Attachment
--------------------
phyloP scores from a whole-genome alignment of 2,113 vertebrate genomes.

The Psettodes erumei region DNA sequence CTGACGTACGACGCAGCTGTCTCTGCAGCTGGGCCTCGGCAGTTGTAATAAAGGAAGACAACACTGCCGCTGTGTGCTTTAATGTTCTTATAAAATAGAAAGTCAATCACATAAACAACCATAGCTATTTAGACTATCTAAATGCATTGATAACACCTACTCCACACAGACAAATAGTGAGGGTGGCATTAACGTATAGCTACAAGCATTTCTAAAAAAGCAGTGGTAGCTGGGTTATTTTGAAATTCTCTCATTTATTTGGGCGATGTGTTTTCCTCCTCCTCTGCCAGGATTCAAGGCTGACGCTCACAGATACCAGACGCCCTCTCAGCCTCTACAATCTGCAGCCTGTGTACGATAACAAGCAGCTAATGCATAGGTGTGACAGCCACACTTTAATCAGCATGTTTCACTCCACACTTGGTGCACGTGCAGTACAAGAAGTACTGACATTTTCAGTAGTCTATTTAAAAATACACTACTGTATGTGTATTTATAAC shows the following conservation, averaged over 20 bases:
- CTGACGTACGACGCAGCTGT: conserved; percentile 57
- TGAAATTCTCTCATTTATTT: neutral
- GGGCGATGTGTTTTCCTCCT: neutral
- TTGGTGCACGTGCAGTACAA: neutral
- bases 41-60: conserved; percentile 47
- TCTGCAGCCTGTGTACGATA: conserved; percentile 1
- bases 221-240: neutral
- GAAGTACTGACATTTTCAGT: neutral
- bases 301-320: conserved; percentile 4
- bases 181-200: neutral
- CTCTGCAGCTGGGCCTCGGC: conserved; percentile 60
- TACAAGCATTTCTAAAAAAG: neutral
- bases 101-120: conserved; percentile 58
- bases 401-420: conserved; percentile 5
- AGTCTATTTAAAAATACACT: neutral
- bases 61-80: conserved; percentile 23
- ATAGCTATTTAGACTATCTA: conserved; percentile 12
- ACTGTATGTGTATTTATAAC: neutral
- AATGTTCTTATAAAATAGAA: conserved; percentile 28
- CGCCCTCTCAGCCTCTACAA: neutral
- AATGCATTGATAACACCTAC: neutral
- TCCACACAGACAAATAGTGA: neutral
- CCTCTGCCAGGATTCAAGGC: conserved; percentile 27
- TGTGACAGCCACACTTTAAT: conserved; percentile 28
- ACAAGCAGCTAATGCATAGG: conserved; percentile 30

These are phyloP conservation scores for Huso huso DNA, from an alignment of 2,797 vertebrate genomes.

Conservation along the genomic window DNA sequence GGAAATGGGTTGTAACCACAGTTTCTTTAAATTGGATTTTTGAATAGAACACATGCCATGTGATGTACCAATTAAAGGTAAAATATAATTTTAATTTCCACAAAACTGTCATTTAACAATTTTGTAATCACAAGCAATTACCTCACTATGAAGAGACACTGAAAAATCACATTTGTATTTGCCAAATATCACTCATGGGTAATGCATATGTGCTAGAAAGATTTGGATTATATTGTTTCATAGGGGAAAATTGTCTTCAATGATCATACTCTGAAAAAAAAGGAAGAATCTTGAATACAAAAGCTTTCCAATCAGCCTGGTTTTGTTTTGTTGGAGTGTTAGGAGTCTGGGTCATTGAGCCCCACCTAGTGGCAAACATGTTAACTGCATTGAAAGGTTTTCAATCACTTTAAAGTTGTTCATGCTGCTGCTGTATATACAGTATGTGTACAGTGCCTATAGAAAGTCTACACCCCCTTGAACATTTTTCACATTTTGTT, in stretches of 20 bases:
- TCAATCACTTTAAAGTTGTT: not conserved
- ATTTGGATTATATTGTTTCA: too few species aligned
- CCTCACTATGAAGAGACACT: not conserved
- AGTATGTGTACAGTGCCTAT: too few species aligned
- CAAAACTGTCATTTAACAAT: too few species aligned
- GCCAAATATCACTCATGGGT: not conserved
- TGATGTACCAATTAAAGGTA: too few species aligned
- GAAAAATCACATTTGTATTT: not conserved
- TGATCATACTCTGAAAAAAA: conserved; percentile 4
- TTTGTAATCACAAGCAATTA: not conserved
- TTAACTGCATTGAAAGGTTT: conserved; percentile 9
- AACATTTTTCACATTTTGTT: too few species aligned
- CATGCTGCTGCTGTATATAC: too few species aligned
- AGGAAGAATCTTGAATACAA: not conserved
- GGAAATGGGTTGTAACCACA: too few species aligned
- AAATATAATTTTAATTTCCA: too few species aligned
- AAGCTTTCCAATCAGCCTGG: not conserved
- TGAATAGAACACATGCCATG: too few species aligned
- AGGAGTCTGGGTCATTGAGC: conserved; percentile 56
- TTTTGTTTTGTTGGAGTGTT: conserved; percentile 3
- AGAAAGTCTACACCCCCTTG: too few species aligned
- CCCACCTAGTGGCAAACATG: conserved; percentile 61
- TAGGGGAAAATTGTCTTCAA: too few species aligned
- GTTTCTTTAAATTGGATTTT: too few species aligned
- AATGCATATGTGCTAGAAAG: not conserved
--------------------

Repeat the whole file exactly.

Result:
phyloP scores from a whole-genome alignment of 2,113 vertebrate genomes.

The Psettodes erumei region DNA sequence CTGACGTACGACGCAGCTGTCTCTGCAGCTGGGCCTCGGCAGTTGTAATAAAGGAAGACAACACTGCCGCTGTGTGCTTTAATGTTCTTATAAAATAGAAAGTCAATCACATAAACAACCATAGCTATTTAGACTATCTAAATGCATTGATAACACCTACTCCACACAGACAAATAGTGAGGGTGGCATTAACGTATAGCTACAAGCATTTCTAAAAAAGCAGTGGTAGCTGGGTTATTTTGAAATTCTCTCATTTATTTGGGCGATGTGTTTTCCTCCTCCTCTGCCAGGATTCAAGGCTGACGCTCACAGATACCAGACGCCCTCTCAGCCTCTACAATCTGCAGCCTGTGTACGATAACAAGCAGCTAATGCATAGGTGTGACAGCCACACTTTAATCAGCATGTTTCACTCCACACTTGGTGCACGTGCAGTACAAGAAGTACTGACATTTTCAGTAGTCTATTTAAAAATACACTACTGTATGTGTATTTATAAC shows the following conservation, averaged over 20 bases:
- CTGACGTACGACGCAGCTGT: conserved; percentile 57
- TGAAATTCTCTCATTTATTT: neutral
- GGGCGATGTGTTTTCCTCCT: neutral
- TTGGTGCACGTGCAGTACAA: neutral
- bases 41-60: conserved; percentile 47
- TCTGCAGCCTGTGTACGATA: conserved; percentile 1
- bases 221-240: neutral
- GAAGTACTGACATTTTCAGT: neutral
- bases 301-320: conserved; percentile 4
- bases 181-200: neutral
- CTCTGCAGCTGGGCCTCGGC: conserved; percentile 60
- TACAAGCATTTCTAAAAAAG: neutral
- bases 101-120: conserved; percentile 58
- bases 401-420: conserved; percentile 5
- AGTCTATTTAAAAATACACT: neutral
- bases 61-80: conserved; percentile 23
- ATAGCTATTTAGACTATCTA: conserved; percentile 12
- ACTGTATGTGTATTTATAAC: neutral
- AATGTTCTTATAAAATAGAA: conserved; percentile 28
- CGCCCTCTCAGCCTCTACAA: neutral
- AATGCATTGATAACACCTAC: neutral
- TCCACACAGACAAATAGTGA: neutral
- CCTCTGCCAGGATTCAAGGC: conserved; percentile 27
- TGTGACAGCCACACTTTAAT: conserved; percentile 28
- ACAAGCAGCTAATGCATAGG: conserved; percentile 30

These are phyloP conservation scores for Huso huso DNA, from an alignment of 2,797 vertebrate genomes.

Conservation along the genomic window DNA sequence GGAAATGGGTTGTAACCACAGTTTCTTTAAATTGGATTTTTGAATAGAACACATGCCATGTGATGTACCAATTAAAGGTAAAATATAATTTTAATTTCCACAAAACTGTCATTTAACAATTTTGTAATCACAAGCAATTACCTCACTATGAAGAGACACTGAAAAATCACATTTGTATTTGCCAAATATCACTCATGGGTAATGCATATGTGCTAGAAAGATTTGGATTATATTGTTTCATAGGGGAAAATTGTCTTCAATGATCATACTCTGAAAAAAAAGGAAGAATCTTGAATACAAAAGCTTTCCAATCAGCCTGGTTTTGTTTTGTTGGAGTGTTAGGAGTCTGGGTCATTGAGCCCCACCTAGTGGCAAACATGTTAACTGCATTGAAAGGTTTTCAATCACTTTAAAGTTGTTCATGCTGCTGCTGTATATACAGTATGTGTACAGTGCCTATAGAAAGTCTACACCCCCTTGAACATTTTTCACATTTTGTT, in stretches of 20 bases:
- TCAATCACTTTAAAGTTGTT: not conserved
- ATTTGGATTATATTGTTTCA: too few species aligned
- CCTCACTATGAAGAGACACT: not conserved
- AGTATGTGTACAGTGCCTAT: too few species aligned
- CAAAACTGTCATTTAACAAT: too few species aligned
- GCCAAATATCACTCATGGGT: not conserved
- TGATGTACCAATTAAAGGTA: too few species aligned
- GAAAAATCACATTTGTATTT: not conserved
- TGATCATACTCTGAAAAAAA: conserved; percentile 4
- TTTGTAATCACAAGCAATTA: not conserved
- TTAACTGCATTGAAAGGTTT: conserved; percentile 9
- AACATTTTTCACATTTTGTT: too few species aligned
- CATGCTGCTGCTGTATATAC: too few species aligned
- AGGAAGAATCTTGAATACAA: not conserved
- GGAAATGGGTTGTAACCACA: too few species aligned
- AAATATAATTTTAATTTCCA: too few species aligned
- AAGCTTTCCAATCAGCCTGG: not conserved
- TGAATAGAACACATGCCATG: too few species aligned
- AGGAGTCTGGGTCATTGAGC: conserved; percentile 56
- TTTTGTTTTGTTGGAGTGTT: conserved; percentile 3
- AGAAAGTCTACACCCCCTTG: too few species aligned
- CCCACCTAGTGGCAAACATG: conserved; percentile 61
- TAGGGGAAAATTGTCTTCAA: too few species aligned
- GTTTCTTTAAATTGGATTTT: too few species aligned
- AATGCATATGTGCTAGAAAG: not conserved